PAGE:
Bearing Witness

October 11, 2021

I wrote a post about Jehovah’s Witnesses in 2017, “Mr & Mrs JW: I have some questions…” If words are not enough to convince you of the problems with this organisation, you should watch the September 2021 Australian Broadcasting Corporation Four Corners episode: Bearing Witness.

source: ABC Four Corners

Waiting for U Sco: nearby gamma ray transient detected

September 29, 2021
The Fermi Gamma-ray Space Telescope (source: NASA)

Two days ago I wrote Waiting for U Sco. Today, here are a few excerpts from ATel #14941 (The Astronomer’s Telegram):

The Large Area Telescope (LAT), one of two instruments on the Fermi Gamma-ray Space Telescope, has detected a new transient gamma-ray source, Fermi J1623-1752.

A possible counterpart to the LAT transient is the recurrent nova U Scorpii with position offset by 0.18 deg from the LAT position, thus just outside the 95% confidence error circle, but within the 99% confidence error circle. U Sco has a known recurrence interval of 10.3 years (Schaefer 2010, ApJS, 187, 275) prior to its outburst in January 2010, thus a new outburst from U Sco could be anticipated. The last observation of U Sco in the AAVSO lightcurve database was on 2021 Sep 19.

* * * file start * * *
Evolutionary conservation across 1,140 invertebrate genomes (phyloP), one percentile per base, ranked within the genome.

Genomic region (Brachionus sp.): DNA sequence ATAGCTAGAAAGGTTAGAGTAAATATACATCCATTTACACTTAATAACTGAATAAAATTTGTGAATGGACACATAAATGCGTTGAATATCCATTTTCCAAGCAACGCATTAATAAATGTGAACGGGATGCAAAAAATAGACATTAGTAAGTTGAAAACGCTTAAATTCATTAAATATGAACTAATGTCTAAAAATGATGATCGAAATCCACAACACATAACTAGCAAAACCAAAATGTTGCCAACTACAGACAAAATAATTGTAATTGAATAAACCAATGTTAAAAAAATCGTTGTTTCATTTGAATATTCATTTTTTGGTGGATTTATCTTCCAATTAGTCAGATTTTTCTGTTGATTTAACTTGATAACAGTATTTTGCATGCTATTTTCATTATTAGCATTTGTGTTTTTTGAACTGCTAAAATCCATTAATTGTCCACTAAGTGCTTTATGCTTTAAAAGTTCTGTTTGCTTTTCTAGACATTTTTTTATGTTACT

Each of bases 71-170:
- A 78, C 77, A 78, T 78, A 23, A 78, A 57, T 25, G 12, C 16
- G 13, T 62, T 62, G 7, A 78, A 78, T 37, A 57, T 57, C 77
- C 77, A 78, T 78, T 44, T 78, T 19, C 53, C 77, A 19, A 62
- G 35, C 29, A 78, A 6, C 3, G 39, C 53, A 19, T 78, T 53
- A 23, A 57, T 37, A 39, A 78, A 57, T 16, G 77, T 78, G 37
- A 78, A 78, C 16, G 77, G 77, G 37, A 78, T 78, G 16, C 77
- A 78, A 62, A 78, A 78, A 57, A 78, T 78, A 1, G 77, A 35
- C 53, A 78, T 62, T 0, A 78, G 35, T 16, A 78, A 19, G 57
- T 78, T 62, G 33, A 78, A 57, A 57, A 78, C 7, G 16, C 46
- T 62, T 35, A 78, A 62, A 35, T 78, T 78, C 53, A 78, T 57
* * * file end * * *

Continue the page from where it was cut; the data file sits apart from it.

Because Fermi normally operates in an all-sky scanning mode, regular gamma-ray monitoring of this source will continue. In consideration of the ongoing activity of this source, we encourage multi-wavelength observations, particularly optical follow-up of U Sco.

ATel #14941

I read about this in a post by Alexandre Amorim (Brazil) in the AAVSO novae forum. Robert Fidrich (Hungary) soon followed up with an iTelescope observation to say that there was no eruption visible.

Given that U Sco almost certainly had an outburst in its “seasonal gap” (unobservable due to position on the sky), probably in 2017, what this current gamma ray event means seems pretty uncertain.

I’ll continue imaging the U Sco region until it’s too low tonight (in between the clouds) and, consistent with my last post, whenever I can thereafter.

Waiting for U Sco

September 27, 2021

When the recurrent nova U Sco goes into outburst again, the image below shows where it will appear (see cross-hair style position marker), with the bright star Antares, and those bracketing it, shown for reference:

source: Stellarium